images are from approximately four months, starting in the spring of 2015 as highland park sleeps through the impending upheaval. its business as usual. analysing the situation in retrospect, it appears the collective consciousness of a group of land owners can see the changes and are starting to visualise the profit potentials in their minds. by early the following year many properties are up for sale. and, by the end of 2015 the landscape will be extraordinarily different.
we start on york boulevard across the street from cafe de leche where the first visible sign of gentrification arrived around 2009. its opening is a major event and can be qualified as revitalisation for sometime. it is the first new retail to open with a complete makeover, cafe de leche’s owners envisioned it as a multi-cultural and multi-racial hub. the aesthetic was decidedly contemporary and had more in common with an industrial upscale swork in eagle rock than a cafe antigua on figueroa. today it is fairly multi-cultural in some respects showing art from avenue 50 studio’s chicano artists, while the racial diversity of its customers is limited to their economic diversity, that is wealthy white and assimilated people of colour.
other businesses such as the restaurant “the wild hare” that displaced the chinese karaoke bar and restaurant may have opened and closed its doors before cafe de leche opened or, clare graham and the mor/york gallery that has been there since the 90s. neither operated traditional hours, so their presence went largely unnoticed. however, in around 2006, mor/york painted their name on the building exterior in a modern sans serif typeface and it was quickly tagged the next day. that low level resistance did not last long when johnny’s bar and the investor driven york opened up. the artist brian malman also contributed fuel to the change by staking claim for the art and creative class by appropriating the empty gas station lot signage. malman, an eagle rock resident replaced the old mobile station’s with his art statement, “form, line, here, art gallery,” in what appeared to be a support of the kristi engle gallery that relocated from downtown. in a coffee driven exercise i performed traffic counts from the corner of cafe de leche. in 2009 it was fair to say you could see an obvious 15-20 people of colour per hour coming and going from the bus stops to retail and the residential. today in 2016 it has become a destination street for consumers from around the city. its traffic is easily 50-60 people per hour mostly from their own vehicles or walking from residential.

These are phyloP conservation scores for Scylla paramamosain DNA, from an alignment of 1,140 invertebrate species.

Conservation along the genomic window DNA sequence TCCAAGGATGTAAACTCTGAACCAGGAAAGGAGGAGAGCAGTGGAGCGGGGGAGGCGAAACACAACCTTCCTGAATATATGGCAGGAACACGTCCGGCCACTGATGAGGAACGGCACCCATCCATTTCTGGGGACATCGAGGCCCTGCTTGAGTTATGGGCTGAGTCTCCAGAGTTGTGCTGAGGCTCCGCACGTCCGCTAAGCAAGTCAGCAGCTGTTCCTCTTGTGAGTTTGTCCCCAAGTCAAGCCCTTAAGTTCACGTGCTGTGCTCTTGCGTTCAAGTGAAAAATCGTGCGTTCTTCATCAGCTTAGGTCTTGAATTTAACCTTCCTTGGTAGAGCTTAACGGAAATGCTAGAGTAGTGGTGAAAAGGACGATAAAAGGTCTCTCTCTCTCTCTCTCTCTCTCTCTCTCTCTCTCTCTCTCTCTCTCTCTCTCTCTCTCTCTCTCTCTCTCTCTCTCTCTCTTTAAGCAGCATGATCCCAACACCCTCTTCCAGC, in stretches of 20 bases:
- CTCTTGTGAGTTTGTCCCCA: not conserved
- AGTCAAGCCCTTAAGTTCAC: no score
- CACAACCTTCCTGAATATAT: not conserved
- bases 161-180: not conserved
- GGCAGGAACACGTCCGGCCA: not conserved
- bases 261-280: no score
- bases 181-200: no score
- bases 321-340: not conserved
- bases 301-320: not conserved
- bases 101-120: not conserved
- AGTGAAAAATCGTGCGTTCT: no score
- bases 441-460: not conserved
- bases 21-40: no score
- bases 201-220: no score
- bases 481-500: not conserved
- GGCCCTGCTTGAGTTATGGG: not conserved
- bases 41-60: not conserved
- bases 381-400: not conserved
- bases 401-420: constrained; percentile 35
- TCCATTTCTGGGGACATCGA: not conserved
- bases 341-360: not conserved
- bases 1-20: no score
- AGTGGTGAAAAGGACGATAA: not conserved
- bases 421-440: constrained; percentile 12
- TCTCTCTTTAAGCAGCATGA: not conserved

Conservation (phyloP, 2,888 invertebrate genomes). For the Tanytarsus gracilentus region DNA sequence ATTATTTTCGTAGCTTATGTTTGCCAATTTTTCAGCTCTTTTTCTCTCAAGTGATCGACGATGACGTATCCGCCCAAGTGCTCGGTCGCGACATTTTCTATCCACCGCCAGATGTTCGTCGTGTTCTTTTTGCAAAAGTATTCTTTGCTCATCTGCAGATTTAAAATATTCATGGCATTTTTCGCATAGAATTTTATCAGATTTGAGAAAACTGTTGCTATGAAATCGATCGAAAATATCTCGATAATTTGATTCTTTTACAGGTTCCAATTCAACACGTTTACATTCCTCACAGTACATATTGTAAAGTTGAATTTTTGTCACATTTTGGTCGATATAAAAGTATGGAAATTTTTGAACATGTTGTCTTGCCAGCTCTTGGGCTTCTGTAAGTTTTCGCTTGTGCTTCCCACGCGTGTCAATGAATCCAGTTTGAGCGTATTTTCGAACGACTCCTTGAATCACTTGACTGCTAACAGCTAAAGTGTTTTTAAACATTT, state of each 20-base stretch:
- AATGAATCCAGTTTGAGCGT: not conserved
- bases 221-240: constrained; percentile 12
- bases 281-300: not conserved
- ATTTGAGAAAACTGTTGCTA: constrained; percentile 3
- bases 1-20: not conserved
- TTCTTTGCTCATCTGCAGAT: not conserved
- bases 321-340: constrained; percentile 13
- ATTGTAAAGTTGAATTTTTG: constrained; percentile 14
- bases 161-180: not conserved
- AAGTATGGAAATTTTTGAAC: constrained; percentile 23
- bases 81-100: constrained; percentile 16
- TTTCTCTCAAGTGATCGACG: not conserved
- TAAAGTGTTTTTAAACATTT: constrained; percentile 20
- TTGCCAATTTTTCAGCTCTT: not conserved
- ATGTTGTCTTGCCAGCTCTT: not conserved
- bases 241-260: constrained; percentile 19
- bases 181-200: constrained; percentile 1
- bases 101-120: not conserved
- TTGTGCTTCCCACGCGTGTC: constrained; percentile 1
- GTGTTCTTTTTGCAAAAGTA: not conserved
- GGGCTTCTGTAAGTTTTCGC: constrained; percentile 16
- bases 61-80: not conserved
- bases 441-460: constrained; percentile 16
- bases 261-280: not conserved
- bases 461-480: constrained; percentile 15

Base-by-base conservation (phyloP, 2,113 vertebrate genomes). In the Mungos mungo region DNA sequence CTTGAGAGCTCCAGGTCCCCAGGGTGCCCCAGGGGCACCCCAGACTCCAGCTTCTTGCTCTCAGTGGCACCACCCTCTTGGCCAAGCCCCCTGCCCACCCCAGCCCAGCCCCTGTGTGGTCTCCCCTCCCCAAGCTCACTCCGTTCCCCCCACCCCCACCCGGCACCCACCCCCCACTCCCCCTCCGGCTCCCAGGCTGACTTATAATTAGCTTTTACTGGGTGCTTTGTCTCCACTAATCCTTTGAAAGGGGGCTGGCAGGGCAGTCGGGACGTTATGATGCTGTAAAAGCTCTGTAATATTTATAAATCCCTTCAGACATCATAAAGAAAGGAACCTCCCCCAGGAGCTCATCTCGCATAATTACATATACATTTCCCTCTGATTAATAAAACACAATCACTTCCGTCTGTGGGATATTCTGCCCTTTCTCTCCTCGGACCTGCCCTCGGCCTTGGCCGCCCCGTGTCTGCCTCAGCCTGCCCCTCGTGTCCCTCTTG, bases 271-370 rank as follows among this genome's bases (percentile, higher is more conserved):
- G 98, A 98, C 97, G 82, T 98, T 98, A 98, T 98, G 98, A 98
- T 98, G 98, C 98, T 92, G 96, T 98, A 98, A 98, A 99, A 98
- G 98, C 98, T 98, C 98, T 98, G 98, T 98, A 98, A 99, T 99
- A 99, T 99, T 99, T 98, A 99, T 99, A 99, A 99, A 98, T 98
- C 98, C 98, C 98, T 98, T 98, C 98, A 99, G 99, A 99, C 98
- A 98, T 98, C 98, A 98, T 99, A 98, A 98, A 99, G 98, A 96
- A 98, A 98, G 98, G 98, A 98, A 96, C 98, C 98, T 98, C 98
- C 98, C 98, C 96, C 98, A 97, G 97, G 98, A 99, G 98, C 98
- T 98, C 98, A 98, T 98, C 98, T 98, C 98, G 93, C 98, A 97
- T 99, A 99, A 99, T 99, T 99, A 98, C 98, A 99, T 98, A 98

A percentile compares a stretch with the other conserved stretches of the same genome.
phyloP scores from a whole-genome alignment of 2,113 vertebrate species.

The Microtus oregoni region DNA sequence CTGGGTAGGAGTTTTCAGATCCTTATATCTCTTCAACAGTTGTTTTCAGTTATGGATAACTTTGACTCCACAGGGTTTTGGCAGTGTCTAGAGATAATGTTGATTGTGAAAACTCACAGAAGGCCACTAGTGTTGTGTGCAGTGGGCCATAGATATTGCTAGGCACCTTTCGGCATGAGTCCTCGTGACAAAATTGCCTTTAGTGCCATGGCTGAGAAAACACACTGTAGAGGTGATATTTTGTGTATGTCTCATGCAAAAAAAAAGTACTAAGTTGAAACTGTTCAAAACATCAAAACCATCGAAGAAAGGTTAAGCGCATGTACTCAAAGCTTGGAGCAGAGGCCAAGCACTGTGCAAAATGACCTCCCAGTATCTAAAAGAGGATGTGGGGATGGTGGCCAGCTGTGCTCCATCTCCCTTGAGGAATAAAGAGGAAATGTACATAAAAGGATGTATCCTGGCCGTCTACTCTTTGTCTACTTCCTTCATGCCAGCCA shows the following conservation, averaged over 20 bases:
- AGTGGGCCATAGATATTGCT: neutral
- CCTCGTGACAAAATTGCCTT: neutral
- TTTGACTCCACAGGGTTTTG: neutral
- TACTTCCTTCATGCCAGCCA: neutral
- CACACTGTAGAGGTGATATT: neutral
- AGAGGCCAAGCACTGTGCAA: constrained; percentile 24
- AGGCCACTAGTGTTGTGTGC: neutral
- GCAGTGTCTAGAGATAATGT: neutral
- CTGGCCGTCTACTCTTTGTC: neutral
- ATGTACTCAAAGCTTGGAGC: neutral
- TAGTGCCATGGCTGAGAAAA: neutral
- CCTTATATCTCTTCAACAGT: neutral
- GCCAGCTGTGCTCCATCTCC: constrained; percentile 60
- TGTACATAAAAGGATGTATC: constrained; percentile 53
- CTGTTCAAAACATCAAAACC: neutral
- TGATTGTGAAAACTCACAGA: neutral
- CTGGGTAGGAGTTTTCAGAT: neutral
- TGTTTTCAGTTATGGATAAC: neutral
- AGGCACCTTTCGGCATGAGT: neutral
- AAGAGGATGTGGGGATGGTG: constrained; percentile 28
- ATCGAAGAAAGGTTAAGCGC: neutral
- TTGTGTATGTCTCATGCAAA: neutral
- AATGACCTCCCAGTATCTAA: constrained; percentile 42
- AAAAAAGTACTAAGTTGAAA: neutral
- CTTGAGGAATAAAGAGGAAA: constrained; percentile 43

figueroa street runs north and south. it is seemingly similar to an outsider’s eye. however, it has a stronger economic base that many of the businesses on york. the architectural scale is grander, the boulevard wider, lot sizes have more square footage and has institutional businesses. york developed as a tributary of figueroa. at one time figueroa had a rail line shuffling materials from eagle rock to los angeles. it is the elder of the two streets with the first church being built here in 1900 and with several other destinations such as the highland theatre, the ebell club, the mason’s lodge and many more local restaurants. york’s historic destination hubs share a similarity with the current spaces. mor/york gallery was formerly an open air style safeway store, while café de leche was a mid-century diner.
the greyhound becomes the epicenter of the figueroa gentrification wave. it displaces a sleepy, but cavernous pupuseria that served 99 cent pupusas and aguas frescas. a self-employed gardener could feed his family for twenty to thirty dollars. in contrast the new greyhound serves $11 draft beers and primarily serves a local and exclusive audience of assimilated latinos and wealthy whites from the hills. its presence was preceded by future studio by many years. however, the home of chicken boy as it is also known had deep community roots and accessible art despite being associated with the creative class that dominated york boulevard. the fitness gym pop physique opens shortly after the greyhound and foreshadows the future of figueroa with a clash of aesthetics and lifestyles.
because the previously mentioned scale and proliferation of figueroa’s “latino urbanism” it has not folded as quickly. highland park developed as a sub-economy of the surrounding wealthy enclaves of pasadena and glendale providing them with a domestic labour force. the gardeners and street vendors are highly visible on the streets and at the panederias and mercados of highland park, but we speculate they are undercounted in statistical data because of their cash economy. the population imported their native value system which is what we are now calling “latino urbanism” as a means to meet its own community needs. food service and entertainment make up 10%, manufacturing another 10%, but the largest workforce in highland park is clearly the health, education and social workers at twenty one percent. all these working class segments are being destabilised by the shifting wealth in the economy. unfortunately, unless they are land owners, they will be locked out of any benefits that will result from this economic shift. the same scenario awaits the core businesses of inexpensive restaurants, clothing stores, pharmacies, hair salons and dollar stores that anchor the vibrant street life. they will come under threat in the following year when values increase even further.
(see image captions for more info)
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